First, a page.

What we have managed to do is establish a brand, and a quality label attached to that brand. Luckily, people like it; it's kind of like Hermes. We have two ladies who basically create the designs, I just run the show. When we started, the only things that were woven in Maheswar were saris, but we found that there was enormous market for a different sort of dress, kind of a tunic in lightweight fabrics. An increasing number of people in India were wearing them because they were easier to maintain. So we started making those, and then shawls and scarves for Western and Indian clients. We're just starting a different division having to do with home furnishings, tablecloths, napkins, etc.

In addition to the textiles brand, you also transformed your family's fort into a home hotel. What inspired that?
About ten years ago, I became increasingly aware of my heritage and saw that it was important on a scale larger than just me. If I was to ensure that that would persist, then it was necessary to do something in a place that had a heritage value to me, and to many other people, and that was Maheswar. I realized that there was a lot that needed to be done in terms of maintaining the structure. We decided to make Ahilya Fort not really into a hotel, but more into something like the stately homes of England where people come to stay. The idea was to do something that would then have an income flow that would help keep this place going.

There are 14 rooms available now to guests. What's the experience like for those who stay there?
What I aspire to project is a sense of hospitality in a very beautiful location. You don't feel like hotel guests, but guests of the home. We don't charge for anything; there's a global charge. If you want a massage or to go for a boat ride or have a drink, it's all available and included.

What is so magical about the region? What are some of its secret mysteries and cultural treasures?
One of the things that is great about it is that there's lots to do and nothing to do. It has a tranquility about it that is universally remarked. Maheswar has a 19th-century town, and it has the great advantage of being pretty unspoiled for a place as beautiful as it is. It has a life independent of the tourist traffic. Just a boat ride up the river is the Baneswar Temple, one of the most important Hindu centers of India, and an hour and a half in the other direction is the most remarkable abandoned city. It's very beautiful, with lots of forests and lakes, as well as very, very attractive Islamic architecture from the 15th century. Depending on how much time you have, you have the opportunity to see quite a broad spectrum of what India has to offer without needing to do a whole bunch of traveling.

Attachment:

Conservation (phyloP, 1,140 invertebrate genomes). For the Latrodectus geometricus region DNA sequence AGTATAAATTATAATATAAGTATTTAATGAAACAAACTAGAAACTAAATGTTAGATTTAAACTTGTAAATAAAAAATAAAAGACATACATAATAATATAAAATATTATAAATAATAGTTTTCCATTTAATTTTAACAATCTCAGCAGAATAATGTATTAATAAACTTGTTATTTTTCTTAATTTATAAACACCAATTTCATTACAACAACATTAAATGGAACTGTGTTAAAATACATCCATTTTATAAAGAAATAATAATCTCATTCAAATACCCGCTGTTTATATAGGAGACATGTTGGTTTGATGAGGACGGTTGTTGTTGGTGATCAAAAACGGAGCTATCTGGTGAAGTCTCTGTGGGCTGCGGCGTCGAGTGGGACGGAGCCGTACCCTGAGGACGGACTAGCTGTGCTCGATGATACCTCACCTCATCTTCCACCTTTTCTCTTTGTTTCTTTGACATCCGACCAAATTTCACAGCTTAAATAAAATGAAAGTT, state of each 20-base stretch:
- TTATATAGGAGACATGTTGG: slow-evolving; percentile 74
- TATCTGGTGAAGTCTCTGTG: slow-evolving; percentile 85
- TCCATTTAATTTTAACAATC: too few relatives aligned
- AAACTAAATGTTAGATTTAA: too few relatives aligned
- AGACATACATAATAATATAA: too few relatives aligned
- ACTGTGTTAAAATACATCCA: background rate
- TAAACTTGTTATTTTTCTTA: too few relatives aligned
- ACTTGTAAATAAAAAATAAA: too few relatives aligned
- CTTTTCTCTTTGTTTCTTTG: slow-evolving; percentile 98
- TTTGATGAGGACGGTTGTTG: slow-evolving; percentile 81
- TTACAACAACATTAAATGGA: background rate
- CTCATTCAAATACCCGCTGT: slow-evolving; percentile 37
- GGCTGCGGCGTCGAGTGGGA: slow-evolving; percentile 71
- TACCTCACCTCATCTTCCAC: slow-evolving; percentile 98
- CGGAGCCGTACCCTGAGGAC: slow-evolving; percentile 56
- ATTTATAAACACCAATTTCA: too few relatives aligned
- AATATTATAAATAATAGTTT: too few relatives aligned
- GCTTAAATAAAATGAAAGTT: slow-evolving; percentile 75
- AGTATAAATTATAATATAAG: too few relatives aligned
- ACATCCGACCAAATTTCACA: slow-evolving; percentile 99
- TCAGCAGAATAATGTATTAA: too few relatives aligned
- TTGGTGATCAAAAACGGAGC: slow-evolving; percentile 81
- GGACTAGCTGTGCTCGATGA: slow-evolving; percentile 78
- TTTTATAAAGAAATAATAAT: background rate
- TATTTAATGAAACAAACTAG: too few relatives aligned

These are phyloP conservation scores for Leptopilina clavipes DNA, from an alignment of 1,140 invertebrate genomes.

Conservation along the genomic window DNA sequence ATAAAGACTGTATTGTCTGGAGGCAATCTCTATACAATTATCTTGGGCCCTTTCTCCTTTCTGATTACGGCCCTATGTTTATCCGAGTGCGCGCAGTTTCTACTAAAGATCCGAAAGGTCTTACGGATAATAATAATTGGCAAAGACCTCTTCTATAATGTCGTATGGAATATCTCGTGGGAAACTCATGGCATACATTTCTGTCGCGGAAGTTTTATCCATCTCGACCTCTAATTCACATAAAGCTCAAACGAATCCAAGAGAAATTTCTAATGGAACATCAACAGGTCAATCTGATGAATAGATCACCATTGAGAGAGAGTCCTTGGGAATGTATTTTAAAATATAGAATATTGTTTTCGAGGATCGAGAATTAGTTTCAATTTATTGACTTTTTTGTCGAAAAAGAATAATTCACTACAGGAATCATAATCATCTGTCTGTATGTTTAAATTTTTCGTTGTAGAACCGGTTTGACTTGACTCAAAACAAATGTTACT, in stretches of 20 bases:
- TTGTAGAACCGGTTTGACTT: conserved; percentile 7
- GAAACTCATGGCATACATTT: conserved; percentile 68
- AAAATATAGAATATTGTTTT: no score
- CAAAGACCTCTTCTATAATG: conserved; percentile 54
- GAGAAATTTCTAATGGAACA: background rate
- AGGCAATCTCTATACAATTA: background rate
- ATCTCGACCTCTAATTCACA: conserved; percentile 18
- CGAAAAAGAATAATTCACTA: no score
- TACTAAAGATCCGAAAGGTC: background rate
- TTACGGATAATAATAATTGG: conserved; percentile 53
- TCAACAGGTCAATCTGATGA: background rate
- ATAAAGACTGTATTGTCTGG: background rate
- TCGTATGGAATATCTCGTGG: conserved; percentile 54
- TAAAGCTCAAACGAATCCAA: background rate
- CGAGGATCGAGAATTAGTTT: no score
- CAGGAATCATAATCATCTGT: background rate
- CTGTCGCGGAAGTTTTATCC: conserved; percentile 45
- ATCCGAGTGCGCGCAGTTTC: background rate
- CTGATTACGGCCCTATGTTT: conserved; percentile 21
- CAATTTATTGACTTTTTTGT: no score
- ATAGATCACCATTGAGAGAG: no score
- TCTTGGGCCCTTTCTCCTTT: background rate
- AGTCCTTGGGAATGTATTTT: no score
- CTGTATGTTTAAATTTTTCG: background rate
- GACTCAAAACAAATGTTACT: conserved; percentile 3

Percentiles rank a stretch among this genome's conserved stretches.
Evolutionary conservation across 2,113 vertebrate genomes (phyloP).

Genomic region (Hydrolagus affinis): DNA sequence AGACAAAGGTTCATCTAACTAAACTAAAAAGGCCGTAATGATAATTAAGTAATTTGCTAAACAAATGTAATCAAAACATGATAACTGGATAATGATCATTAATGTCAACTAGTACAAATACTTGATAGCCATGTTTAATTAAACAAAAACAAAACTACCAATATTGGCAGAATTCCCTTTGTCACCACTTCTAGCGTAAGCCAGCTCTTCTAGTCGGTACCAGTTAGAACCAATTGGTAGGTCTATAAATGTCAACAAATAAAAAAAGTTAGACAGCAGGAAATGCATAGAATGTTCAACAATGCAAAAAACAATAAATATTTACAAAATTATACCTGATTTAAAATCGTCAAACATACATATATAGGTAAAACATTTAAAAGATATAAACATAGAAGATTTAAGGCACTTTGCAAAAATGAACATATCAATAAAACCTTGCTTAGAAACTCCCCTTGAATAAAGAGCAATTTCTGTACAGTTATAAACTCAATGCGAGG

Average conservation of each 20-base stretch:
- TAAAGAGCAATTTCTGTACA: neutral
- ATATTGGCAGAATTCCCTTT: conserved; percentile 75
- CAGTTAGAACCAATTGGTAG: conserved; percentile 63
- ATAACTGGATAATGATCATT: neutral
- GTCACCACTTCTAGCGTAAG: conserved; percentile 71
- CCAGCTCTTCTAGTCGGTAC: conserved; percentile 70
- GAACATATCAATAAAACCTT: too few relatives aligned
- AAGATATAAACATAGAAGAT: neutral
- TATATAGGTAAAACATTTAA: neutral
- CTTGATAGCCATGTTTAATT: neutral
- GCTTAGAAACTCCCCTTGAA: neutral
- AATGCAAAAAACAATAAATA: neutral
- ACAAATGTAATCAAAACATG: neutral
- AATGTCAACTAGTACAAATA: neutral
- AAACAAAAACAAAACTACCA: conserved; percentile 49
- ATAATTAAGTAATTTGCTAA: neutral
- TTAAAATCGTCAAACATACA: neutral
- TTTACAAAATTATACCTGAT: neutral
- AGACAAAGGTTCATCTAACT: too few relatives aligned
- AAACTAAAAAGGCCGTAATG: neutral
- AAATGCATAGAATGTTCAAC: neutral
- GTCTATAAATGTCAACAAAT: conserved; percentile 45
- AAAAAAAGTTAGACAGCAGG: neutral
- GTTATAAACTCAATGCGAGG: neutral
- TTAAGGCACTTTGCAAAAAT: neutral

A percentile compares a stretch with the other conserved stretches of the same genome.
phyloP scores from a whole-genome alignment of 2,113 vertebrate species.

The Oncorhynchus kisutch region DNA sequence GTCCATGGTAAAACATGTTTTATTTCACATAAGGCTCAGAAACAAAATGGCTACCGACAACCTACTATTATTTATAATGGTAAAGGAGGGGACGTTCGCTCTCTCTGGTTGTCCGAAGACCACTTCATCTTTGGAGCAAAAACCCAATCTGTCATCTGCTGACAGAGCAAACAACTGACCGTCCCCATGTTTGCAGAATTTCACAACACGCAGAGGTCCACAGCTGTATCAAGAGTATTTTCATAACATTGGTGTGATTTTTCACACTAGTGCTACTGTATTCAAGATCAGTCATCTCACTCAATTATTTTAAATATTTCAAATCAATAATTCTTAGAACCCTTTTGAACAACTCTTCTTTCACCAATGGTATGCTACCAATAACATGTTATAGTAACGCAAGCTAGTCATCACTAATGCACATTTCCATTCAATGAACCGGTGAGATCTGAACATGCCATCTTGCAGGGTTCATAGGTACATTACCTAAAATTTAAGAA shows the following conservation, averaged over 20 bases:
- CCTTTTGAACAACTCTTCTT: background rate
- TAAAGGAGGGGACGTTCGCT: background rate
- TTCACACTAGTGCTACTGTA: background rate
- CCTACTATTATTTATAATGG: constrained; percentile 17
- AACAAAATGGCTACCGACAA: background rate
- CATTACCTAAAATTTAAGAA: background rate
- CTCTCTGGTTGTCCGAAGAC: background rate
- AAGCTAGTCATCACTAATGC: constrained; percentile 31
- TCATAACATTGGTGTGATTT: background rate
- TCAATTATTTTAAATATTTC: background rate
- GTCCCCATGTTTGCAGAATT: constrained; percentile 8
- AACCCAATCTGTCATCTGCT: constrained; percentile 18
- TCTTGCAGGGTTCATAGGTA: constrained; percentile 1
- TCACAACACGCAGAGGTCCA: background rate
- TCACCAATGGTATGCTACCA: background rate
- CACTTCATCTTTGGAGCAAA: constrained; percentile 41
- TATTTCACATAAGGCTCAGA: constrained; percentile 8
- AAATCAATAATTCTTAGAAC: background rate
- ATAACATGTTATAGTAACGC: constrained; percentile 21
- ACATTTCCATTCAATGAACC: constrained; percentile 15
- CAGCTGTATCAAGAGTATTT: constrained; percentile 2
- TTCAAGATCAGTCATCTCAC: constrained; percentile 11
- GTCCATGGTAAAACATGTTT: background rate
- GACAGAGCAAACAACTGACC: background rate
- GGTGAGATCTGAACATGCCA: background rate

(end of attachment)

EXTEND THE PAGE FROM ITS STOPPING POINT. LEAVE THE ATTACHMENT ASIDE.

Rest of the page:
When is the right time to go?
People ordinarily come to India in the winter, which is fine, but I don't find it to be a very stimulating period, visually speaking. Monsoon, for me, in August and September is a wonderful time—everything is green. It's quite different from monsoon in the north, where it's hot and doesn't rain very much, or near the coasts, where it rains a lot. If you stay in the inner part of India, it rains a little bit, the sun comes out sometimes, and sometimes it's cool, sometimes it's warm, but it's visually very arresting.

How have people responded to your efforts to draw attention to this remote region of India?
Tourism is growing. Unfortunately, central India has a very poor infrastructure and that means that the roads are not very good, and that airplane connections are not very good. You have to make an effort. That being said, all things are improving. Three or four other princely families are opening up their estates to guests. The next happening place in India is going to be Madhya Pradesh.

As you are a gourmand and the author of the out-of-print book Cooking of the Maharajas, cuisine is central at Ahilya Fort. What are your plans to elaborate upon that with a cooking itinerary and school?
The idea is to have people come stay with us and learn how to cook. Half the day would be spent in the kitchen and the other half touring the sites. To pursue this, I've made a demo kitchen. India has cooking traditions and cooking locations that are quite disparate, and I think it's important for people to be able to stay long enough in each place to actually learn something. I worked it out for 17 days: to go from Delhi, Maheswar and Bombay to Kochi, Kerala, to experience both the different cultural and culinary traditions in each region.